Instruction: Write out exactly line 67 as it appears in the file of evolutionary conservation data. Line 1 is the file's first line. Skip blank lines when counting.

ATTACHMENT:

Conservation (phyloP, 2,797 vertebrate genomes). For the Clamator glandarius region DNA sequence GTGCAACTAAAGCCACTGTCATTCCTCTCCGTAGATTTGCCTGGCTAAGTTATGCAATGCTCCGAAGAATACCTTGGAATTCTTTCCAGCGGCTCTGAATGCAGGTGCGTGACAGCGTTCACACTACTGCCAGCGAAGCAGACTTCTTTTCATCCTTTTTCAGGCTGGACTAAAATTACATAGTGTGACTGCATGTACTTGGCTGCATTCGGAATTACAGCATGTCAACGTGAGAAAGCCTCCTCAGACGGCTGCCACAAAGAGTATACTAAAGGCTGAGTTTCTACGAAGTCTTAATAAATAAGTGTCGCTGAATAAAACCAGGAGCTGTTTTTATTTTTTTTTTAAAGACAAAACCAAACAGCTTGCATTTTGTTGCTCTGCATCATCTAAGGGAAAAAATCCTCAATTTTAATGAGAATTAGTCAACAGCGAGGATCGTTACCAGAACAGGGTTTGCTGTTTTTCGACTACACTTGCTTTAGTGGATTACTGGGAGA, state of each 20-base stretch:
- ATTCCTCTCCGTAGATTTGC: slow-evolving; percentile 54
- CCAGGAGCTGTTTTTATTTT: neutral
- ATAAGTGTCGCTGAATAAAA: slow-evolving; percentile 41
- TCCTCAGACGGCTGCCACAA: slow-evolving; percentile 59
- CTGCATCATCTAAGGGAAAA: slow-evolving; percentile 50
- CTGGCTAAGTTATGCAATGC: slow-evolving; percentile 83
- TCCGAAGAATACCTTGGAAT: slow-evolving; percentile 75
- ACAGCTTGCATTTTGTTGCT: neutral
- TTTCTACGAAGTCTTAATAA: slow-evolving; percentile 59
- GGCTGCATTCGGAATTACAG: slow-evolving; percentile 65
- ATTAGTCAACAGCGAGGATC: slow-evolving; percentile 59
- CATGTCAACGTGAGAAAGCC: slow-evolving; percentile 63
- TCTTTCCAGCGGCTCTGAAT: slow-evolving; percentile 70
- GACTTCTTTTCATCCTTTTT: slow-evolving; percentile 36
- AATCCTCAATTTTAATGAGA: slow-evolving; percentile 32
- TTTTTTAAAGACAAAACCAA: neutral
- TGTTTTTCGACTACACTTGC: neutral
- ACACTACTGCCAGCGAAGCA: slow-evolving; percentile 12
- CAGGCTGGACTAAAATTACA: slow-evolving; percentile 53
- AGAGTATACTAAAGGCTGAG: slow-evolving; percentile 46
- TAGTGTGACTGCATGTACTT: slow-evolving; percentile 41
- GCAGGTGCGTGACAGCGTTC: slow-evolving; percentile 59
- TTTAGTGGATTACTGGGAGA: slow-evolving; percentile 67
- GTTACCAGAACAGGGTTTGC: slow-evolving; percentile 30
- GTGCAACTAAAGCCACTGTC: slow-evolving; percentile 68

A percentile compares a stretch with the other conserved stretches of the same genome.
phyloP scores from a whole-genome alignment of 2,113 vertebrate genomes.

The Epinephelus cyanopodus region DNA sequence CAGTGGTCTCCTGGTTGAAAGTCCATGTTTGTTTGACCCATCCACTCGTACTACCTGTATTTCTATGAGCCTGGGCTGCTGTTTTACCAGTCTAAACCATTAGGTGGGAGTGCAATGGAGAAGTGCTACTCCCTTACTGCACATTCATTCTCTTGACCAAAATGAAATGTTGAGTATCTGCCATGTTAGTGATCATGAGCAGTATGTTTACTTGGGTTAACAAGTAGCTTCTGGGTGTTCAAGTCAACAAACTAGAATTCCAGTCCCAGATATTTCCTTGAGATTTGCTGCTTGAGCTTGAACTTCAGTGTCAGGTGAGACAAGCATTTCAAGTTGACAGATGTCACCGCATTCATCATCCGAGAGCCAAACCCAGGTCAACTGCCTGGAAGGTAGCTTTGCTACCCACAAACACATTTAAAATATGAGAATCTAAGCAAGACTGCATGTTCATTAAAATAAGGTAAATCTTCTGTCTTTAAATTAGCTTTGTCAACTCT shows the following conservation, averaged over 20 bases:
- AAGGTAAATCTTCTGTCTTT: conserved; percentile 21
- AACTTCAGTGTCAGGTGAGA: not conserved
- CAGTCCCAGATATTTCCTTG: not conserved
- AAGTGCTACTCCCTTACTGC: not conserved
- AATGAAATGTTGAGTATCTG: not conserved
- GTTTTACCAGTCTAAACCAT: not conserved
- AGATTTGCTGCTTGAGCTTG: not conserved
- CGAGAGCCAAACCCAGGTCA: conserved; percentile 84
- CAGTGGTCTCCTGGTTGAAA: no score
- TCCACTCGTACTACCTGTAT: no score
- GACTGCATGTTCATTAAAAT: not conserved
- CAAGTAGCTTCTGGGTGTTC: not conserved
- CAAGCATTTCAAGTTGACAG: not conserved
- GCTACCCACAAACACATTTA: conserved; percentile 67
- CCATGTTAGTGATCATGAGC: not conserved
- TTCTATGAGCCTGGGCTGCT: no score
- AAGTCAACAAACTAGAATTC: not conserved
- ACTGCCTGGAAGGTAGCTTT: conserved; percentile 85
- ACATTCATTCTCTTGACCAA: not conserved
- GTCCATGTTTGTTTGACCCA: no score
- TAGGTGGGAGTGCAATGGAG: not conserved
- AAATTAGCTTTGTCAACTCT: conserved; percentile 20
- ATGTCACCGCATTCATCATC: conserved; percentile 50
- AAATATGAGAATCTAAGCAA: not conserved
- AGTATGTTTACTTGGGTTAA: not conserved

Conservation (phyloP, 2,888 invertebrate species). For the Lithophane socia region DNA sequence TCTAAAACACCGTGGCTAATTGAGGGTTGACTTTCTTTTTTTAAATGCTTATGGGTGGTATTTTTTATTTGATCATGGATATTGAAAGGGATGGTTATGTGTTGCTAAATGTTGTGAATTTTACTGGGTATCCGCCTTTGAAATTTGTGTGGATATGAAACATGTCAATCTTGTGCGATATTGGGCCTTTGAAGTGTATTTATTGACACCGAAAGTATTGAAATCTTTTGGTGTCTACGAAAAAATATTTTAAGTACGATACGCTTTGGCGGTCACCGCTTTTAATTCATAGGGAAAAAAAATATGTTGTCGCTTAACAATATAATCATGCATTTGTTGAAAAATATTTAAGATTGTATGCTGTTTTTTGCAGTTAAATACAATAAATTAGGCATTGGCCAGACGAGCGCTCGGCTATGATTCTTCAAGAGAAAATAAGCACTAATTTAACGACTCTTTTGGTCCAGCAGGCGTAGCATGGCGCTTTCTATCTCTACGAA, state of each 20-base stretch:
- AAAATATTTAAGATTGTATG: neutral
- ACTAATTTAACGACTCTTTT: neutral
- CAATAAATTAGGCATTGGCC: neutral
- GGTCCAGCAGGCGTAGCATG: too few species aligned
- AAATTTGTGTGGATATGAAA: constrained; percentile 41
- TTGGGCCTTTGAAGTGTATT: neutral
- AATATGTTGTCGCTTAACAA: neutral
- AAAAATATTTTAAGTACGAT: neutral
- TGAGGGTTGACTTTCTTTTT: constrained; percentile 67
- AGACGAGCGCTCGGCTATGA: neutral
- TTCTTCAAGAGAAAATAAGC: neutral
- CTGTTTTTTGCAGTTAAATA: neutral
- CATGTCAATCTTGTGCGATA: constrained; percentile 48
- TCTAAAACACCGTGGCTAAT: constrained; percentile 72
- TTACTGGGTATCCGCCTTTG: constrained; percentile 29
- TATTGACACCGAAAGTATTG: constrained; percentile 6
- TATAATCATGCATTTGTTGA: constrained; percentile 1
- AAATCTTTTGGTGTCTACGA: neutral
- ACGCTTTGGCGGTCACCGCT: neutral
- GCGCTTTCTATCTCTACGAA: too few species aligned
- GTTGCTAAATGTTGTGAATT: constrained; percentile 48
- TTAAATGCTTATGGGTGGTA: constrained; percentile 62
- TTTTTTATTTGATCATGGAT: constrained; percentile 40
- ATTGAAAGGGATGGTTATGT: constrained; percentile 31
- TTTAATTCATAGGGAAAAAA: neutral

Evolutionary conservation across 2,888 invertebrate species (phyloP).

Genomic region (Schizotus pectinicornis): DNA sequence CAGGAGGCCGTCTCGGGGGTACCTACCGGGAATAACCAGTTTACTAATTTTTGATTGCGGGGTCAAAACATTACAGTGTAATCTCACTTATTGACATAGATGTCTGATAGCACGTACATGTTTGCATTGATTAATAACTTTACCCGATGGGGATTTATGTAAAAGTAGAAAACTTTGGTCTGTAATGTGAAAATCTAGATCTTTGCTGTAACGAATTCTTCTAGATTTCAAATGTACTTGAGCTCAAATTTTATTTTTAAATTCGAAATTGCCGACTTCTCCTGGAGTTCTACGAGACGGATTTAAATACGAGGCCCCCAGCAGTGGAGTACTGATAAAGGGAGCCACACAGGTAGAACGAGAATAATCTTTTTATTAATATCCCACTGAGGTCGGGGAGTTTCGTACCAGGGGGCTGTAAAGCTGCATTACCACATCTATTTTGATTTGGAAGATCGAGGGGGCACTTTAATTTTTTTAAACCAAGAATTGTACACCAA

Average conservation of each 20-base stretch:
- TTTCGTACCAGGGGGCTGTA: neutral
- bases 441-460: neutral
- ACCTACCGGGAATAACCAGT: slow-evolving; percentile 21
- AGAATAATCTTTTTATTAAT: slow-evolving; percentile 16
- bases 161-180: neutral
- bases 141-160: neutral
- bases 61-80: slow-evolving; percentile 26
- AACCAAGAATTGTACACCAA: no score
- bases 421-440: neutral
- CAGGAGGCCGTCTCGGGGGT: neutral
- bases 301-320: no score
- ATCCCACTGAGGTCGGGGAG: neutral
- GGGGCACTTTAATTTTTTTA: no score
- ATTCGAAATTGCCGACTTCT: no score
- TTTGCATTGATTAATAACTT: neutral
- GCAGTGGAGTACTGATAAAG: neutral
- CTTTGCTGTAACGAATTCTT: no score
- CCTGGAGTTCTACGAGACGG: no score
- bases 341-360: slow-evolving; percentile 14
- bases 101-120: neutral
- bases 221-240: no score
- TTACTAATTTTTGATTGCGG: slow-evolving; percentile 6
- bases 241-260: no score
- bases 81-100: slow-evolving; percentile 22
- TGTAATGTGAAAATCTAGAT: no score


- CTGTTTTTTGCAGTTAAATA: neutral